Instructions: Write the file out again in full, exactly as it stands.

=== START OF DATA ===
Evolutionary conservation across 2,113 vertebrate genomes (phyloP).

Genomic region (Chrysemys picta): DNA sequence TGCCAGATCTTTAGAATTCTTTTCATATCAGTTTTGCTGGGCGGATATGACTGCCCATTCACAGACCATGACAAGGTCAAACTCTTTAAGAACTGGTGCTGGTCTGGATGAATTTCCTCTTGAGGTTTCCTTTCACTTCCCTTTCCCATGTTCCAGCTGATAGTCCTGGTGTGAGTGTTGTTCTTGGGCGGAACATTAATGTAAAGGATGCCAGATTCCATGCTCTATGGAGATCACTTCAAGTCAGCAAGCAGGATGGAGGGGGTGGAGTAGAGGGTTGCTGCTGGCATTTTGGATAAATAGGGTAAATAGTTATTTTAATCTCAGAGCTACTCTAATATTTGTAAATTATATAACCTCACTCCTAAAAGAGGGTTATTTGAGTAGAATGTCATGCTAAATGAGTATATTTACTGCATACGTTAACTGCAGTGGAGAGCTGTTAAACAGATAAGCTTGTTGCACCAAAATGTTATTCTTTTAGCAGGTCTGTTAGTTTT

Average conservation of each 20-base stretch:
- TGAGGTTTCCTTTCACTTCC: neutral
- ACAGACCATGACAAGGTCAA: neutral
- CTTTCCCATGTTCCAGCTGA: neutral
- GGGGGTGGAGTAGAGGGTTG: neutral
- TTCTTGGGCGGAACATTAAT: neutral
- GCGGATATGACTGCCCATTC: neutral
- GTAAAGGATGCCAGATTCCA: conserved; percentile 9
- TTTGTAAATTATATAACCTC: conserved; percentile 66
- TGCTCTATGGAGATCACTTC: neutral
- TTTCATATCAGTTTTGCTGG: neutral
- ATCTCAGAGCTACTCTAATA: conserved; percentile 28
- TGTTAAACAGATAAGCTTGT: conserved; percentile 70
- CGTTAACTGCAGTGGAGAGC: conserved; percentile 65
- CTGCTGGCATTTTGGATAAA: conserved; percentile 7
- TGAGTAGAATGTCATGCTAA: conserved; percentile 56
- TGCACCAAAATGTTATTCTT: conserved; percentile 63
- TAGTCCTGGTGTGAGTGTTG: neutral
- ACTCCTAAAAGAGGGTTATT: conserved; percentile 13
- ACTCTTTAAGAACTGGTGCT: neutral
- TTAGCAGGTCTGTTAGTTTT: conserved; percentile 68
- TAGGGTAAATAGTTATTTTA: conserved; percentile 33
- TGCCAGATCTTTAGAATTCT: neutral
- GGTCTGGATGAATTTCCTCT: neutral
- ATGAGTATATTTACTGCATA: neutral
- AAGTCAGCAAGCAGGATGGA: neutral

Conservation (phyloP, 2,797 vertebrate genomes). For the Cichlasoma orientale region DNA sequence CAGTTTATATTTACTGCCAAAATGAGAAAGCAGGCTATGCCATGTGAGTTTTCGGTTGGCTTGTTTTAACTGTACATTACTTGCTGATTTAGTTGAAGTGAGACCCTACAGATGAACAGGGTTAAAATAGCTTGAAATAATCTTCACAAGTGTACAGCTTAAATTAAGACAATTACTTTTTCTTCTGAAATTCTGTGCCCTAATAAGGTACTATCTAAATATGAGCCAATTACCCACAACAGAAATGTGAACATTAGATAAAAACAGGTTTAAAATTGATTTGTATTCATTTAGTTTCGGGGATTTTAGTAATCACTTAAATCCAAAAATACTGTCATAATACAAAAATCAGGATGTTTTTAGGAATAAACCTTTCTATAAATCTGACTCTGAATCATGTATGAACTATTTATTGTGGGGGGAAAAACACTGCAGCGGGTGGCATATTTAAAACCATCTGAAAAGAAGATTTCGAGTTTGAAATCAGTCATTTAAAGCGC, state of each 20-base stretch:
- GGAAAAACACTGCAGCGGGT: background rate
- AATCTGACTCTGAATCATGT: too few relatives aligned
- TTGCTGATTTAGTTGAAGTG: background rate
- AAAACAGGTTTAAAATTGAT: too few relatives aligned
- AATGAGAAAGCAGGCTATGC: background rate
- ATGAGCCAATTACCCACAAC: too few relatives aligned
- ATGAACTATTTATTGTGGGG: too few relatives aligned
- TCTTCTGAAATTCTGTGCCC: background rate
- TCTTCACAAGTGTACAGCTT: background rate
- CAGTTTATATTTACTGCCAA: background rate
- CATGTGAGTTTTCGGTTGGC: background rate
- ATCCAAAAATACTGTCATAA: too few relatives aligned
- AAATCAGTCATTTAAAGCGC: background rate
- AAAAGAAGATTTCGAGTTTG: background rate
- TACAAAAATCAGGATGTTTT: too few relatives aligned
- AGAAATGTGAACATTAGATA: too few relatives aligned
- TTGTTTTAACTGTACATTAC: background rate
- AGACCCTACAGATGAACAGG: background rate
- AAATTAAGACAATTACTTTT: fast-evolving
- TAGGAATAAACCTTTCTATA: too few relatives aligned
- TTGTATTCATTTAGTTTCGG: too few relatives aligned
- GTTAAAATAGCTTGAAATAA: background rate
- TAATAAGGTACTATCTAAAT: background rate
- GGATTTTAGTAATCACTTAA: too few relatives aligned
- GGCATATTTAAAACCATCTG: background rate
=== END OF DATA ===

Evolutionary conservation across 2,113 vertebrate genomes (phyloP).

Genomic region (Chrysemys picta): DNA sequence TGCCAGATCTTTAGAATTCTTTTCATATCAGTTTTGCTGGGCGGATATGACTGCCCATTCACAGACCATGACAAGGTCAAACTCTTTAAGAACTGGTGCTGGTCTGGATGAATTTCCTCTTGAGGTTTCCTTTCACTTCCCTTTCCCATGTTCCAGCTGATAGTCCTGGTGTGAGTGTTGTTCTTGGGCGGAACATTAATGTAAAGGATGCCAGATTCCATGCTCTATGGAGATCACTTCAAGTCAGCAAGCAGGATGGAGGGGGTGGAGTAGAGGGTTGCTGCTGGCATTTTGGATAAATAGGGTAAATAGTTATTTTAATCTCAGAGCTACTCTAATATTTGTAAATTATATAACCTCACTCCTAAAAGAGGGTTATTTGAGTAGAATGTCATGCTAAATGAGTATATTTACTGCATACGTTAACTGCAGTGGAGAGCTGTTAAACAGATAAGCTTGTTGCACCAAAATGTTATTCTTTTAGCAGGTCTGTTAGTTTT

Average conservation of each 20-base stretch:
- TGAGGTTTCCTTTCACTTCC: neutral
- ACAGACCATGACAAGGTCAA: neutral
- CTTTCCCATGTTCCAGCTGA: neutral
- GGGGGTGGAGTAGAGGGTTG: neutral
- TTCTTGGGCGGAACATTAAT: neutral
- GCGGATATGACTGCCCATTC: neutral
- GTAAAGGATGCCAGATTCCA: conserved; percentile 9
- TTTGTAAATTATATAACCTC: conserved; percentile 66
- TGCTCTATGGAGATCACTTC: neutral
- TTTCATATCAGTTTTGCTGG: neutral
- ATCTCAGAGCTACTCTAATA: conserved; percentile 28
- TGTTAAACAGATAAGCTTGT: conserved; percentile 70
- CGTTAACTGCAGTGGAGAGC: conserved; percentile 65
- CTGCTGGCATTTTGGATAAA: conserved; percentile 7
- TGAGTAGAATGTCATGCTAA: conserved; percentile 56
- TGCACCAAAATGTTATTCTT: conserved; percentile 63
- TAGTCCTGGTGTGAGTGTTG: neutral
- ACTCCTAAAAGAGGGTTATT: conserved; percentile 13
- ACTCTTTAAGAACTGGTGCT: neutral
- TTAGCAGGTCTGTTAGTTTT: conserved; percentile 68
- TAGGGTAAATAGTTATTTTA: conserved; percentile 33
- TGCCAGATCTTTAGAATTCT: neutral
- GGTCTGGATGAATTTCCTCT: neutral
- ATGAGTATATTTACTGCATA: neutral
- AAGTCAGCAAGCAGGATGGA: neutral

Conservation (phyloP, 2,797 vertebrate genomes). For the Cichlasoma orientale region DNA sequence CAGTTTATATTTACTGCCAAAATGAGAAAGCAGGCTATGCCATGTGAGTTTTCGGTTGGCTTGTTTTAACTGTACATTACTTGCTGATTTAGTTGAAGTGAGACCCTACAGATGAACAGGGTTAAAATAGCTTGAAATAATCTTCACAAGTGTACAGCTTAAATTAAGACAATTACTTTTTCTTCTGAAATTCTGTGCCCTAATAAGGTACTATCTAAATATGAGCCAATTACCCACAACAGAAATGTGAACATTAGATAAAAACAGGTTTAAAATTGATTTGTATTCATTTAGTTTCGGGGATTTTAGTAATCACTTAAATCCAAAAATACTGTCATAATACAAAAATCAGGATGTTTTTAGGAATAAACCTTTCTATAAATCTGACTCTGAATCATGTATGAACTATTTATTGTGGGGGGAAAAACACTGCAGCGGGTGGCATATTTAAAACCATCTGAAAAGAAGATTTCGAGTTTGAAATCAGTCATTTAAAGCGC, state of each 20-base stretch:
- GGAAAAACACTGCAGCGGGT: background rate
- AATCTGACTCTGAATCATGT: too few relatives aligned
- TTGCTGATTTAGTTGAAGTG: background rate
- AAAACAGGTTTAAAATTGAT: too few relatives aligned
- AATGAGAAAGCAGGCTATGC: background rate
- ATGAGCCAATTACCCACAAC: too few relatives aligned
- ATGAACTATTTATTGTGGGG: too few relatives aligned
- TCTTCTGAAATTCTGTGCCC: background rate
- TCTTCACAAGTGTACAGCTT: background rate
- CAGTTTATATTTACTGCCAA: background rate
- CATGTGAGTTTTCGGTTGGC: background rate
- ATCCAAAAATACTGTCATAA: too few relatives aligned
- AAATCAGTCATTTAAAGCGC: background rate
- AAAAGAAGATTTCGAGTTTG: background rate
- TACAAAAATCAGGATGTTTT: too few relatives aligned
- AGAAATGTGAACATTAGATA: too few relatives aligned
- TTGTTTTAACTGTACATTAC: background rate
- AGACCCTACAGATGAACAGG: background rate
- AAATTAAGACAATTACTTTT: fast-evolving
- TAGGAATAAACCTTTCTATA: too few relatives aligned
- TTGTATTCATTTAGTTTCGG: too few relatives aligned
- GTTAAAATAGCTTGAAATAA: background rate
- TAATAAGGTACTATCTAAAT: background rate
- GGATTTTAGTAATCACTTAA: too few relatives aligned
- GGCATATTTAAAACCATCTG: background rate